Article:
The report cites Indias increase in both investment intensity and openness relative to China as the key reason for New Delhi taking the lead over Beijing. The Emerging Multinationals report projects that at least 2,200 Indian companies will develop an international presence over the next fifteen years. The report adds that while India and China will collectively account for 42% of the total new MNCs arising in that period, India will see 20% more new MNCs than China by 2024.
PwC India leader for markets and industries Jairaj Purandare said, It is encouraging to know that India will replace China as the largest source of new multinationals in the emerging world from 2018 onwards. The key drivers for this are the relative increase in both investment intensity and openness that the Indian economy offers.
Even as these economies flex growing muscle in a post recession world, new trends are emerging in the companies expansionary plans. Yael Selfin, the PwC head of macro consulting, said, More new multinationals are moving straight into developed economies as opposed to setting up their first foreign operation in a neighbouring emerging economy. These new multinationals are increasingly likely to be in business services or higher value-add manufacturing sectors as opposed to the more basic natural resource extraction sectors.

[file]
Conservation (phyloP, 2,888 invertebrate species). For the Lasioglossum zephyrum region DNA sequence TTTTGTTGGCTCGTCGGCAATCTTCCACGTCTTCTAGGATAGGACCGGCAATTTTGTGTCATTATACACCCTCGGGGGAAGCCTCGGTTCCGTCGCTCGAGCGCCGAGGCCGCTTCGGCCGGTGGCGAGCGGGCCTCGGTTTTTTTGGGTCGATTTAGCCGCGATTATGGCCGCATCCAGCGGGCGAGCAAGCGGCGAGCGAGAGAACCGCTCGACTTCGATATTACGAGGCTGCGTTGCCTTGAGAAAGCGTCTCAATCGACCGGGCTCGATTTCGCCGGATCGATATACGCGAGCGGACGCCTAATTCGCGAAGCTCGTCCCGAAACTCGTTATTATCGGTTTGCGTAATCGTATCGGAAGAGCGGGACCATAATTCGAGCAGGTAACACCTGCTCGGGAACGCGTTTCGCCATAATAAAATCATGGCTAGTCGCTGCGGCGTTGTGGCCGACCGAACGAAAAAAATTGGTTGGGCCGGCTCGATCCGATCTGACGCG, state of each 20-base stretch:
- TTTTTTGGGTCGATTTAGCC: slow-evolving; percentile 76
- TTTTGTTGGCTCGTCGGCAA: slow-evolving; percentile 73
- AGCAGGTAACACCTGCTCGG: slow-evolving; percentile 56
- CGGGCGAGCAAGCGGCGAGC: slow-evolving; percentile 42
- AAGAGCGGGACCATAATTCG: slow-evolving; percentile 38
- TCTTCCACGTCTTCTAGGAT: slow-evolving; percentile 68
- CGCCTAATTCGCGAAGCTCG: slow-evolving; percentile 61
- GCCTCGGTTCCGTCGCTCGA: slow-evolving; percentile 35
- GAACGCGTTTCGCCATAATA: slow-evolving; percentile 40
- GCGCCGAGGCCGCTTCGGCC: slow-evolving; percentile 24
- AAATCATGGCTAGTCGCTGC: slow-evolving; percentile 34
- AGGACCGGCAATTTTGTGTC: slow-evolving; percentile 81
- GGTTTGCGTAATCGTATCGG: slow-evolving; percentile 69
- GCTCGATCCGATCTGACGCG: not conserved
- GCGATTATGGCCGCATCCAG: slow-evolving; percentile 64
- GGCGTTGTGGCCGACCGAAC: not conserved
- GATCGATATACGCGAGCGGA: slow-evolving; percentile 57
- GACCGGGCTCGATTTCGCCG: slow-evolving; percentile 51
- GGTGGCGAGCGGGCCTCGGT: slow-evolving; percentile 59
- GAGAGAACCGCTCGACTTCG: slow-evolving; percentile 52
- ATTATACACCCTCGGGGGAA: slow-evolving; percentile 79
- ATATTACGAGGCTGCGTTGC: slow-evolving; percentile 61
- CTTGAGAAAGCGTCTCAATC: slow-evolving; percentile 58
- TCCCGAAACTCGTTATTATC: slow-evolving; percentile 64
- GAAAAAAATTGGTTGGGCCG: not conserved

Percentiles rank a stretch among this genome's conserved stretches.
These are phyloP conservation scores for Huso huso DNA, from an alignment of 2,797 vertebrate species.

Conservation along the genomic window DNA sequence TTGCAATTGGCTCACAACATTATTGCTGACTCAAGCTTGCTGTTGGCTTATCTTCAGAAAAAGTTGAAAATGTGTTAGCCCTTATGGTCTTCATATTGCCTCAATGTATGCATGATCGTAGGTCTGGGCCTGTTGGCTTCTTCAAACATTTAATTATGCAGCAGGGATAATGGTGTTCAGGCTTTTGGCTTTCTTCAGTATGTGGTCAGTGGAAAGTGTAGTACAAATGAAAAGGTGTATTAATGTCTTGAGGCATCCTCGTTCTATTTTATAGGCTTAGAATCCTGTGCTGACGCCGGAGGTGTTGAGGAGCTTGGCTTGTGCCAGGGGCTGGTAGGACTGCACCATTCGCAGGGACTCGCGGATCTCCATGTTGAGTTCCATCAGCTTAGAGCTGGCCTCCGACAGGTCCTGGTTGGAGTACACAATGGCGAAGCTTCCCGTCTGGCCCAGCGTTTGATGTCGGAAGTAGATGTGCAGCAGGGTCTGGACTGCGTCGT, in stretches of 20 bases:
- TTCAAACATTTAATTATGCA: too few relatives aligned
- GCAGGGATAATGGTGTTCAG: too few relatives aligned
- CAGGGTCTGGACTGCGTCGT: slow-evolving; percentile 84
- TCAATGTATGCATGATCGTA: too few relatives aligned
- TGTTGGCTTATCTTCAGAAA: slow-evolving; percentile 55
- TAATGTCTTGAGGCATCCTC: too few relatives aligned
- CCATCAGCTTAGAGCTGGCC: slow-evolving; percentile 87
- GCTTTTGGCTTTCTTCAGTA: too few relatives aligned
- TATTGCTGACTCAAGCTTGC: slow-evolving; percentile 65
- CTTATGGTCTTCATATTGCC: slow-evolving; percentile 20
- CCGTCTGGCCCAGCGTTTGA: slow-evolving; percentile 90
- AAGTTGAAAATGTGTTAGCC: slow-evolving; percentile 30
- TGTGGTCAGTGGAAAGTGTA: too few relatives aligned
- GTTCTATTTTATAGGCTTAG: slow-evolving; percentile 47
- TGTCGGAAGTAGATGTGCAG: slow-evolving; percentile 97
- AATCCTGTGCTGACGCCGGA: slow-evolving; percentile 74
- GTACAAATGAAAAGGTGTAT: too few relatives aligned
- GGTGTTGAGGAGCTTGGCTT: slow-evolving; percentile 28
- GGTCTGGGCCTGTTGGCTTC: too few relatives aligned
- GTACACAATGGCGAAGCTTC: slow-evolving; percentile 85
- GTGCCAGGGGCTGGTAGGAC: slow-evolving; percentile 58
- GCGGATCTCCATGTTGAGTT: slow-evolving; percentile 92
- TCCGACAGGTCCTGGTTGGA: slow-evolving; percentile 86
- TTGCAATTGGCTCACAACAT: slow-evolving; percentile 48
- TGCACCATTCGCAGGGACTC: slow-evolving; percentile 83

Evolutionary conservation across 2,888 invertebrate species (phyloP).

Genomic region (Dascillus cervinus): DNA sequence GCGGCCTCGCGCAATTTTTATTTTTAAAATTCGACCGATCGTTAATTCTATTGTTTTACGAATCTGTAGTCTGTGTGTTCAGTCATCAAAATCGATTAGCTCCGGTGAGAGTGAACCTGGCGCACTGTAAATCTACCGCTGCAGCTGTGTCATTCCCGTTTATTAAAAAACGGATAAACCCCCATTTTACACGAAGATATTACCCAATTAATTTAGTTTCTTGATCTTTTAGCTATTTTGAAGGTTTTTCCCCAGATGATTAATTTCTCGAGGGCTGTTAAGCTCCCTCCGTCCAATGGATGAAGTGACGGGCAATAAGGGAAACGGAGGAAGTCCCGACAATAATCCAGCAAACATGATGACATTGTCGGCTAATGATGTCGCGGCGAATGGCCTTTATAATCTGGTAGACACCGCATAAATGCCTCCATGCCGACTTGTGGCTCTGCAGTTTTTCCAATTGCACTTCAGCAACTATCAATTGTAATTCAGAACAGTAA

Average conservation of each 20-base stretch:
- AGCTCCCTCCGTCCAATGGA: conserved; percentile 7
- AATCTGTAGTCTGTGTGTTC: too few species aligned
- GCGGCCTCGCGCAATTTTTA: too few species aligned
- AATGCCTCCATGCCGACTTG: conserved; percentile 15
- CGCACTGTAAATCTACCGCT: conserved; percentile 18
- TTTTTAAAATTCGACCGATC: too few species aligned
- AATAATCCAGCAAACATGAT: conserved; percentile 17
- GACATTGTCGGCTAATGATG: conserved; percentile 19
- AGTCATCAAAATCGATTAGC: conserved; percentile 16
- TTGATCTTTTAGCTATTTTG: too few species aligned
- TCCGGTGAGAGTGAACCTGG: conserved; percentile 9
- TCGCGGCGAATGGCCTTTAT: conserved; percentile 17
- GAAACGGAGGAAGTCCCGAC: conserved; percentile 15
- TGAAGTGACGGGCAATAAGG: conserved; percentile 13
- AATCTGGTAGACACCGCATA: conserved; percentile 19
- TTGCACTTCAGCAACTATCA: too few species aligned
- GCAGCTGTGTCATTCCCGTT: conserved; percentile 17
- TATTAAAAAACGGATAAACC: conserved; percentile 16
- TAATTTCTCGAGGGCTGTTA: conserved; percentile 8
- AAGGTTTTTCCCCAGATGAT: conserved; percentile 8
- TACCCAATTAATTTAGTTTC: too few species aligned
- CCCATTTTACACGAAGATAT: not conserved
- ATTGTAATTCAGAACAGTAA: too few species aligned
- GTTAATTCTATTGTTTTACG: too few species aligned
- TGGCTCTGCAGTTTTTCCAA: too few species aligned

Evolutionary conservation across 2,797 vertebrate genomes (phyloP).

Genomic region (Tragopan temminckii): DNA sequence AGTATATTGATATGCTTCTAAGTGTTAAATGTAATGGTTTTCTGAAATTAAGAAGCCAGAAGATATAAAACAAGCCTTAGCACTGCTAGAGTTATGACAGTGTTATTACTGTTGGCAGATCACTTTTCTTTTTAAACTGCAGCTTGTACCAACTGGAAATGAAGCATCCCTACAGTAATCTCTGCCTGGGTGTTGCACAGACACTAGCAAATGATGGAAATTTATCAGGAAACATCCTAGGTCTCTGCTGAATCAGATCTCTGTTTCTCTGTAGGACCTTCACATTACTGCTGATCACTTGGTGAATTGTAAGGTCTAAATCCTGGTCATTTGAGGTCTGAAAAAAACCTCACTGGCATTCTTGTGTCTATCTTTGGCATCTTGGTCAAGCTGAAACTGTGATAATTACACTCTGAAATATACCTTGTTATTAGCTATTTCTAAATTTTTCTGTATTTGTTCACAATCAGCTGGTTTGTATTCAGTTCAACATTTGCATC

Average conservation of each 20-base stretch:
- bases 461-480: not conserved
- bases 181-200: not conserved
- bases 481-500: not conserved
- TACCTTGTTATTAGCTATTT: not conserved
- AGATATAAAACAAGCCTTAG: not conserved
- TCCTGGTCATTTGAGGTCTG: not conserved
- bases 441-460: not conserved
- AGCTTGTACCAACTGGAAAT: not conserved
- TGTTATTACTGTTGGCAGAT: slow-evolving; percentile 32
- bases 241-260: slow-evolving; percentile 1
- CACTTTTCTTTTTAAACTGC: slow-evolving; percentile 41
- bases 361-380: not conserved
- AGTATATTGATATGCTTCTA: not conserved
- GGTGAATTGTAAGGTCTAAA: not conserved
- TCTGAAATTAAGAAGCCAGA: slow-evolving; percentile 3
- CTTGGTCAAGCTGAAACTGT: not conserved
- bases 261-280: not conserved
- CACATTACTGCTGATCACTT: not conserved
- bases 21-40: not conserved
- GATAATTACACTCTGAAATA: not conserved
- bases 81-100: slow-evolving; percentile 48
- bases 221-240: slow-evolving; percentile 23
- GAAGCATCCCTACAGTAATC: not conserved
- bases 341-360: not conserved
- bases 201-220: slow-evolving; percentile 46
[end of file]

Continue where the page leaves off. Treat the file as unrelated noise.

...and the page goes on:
The development could have implications for a host of companies offering business-to-business services such as telecommunications and information technology-enabled services. Setting up of new offices and manufacturing facilities will result in growing demand for local services and infrastructure by the new MNCs, according to the report.
The report also points to a shift in 2009 among new MNCs focus from natural resource extraction to offering business services (9.2%), electronic components (9.2%), manufacturing industry machinery, equipment and tools (11.3%). The share of new coal, oil and natural gas focused companies fell from 7.4% in 2005 to 1.4% last year. South Korea, Malaysia, Russia and Singapore may in combination represent up to a 36% share in the new MNCs that will likely be added in the projection period to 2025.
According to the report, while the South American countries (Argentina, Brazil, Chile and Mexico) are expected to be a relatively smaller source of new MNCs, the export-orientated South-East Asian countries (Malaysia and Singapore), along with oil-rich Russia and the newly industrialised South Korea, are expected to continue to produce large amounts of new multinationals.
An econometric approach that included measures such as home market size as determined by real gross domestic product (GDP), investment intensity measured as the investment to GDP ratio and trade openness assessed in terms of the exports to GDP ratio, were used to arrive at the findings. The study included 15 emerging nations across geographies. These are Argentina, Brazil, Chile and Mexico in the Americas; Hungary, Ukraine, Romania, Poland and Russia in Europe; India, China, Malaysia, Vietnam, South Korea and Singapore in Asia.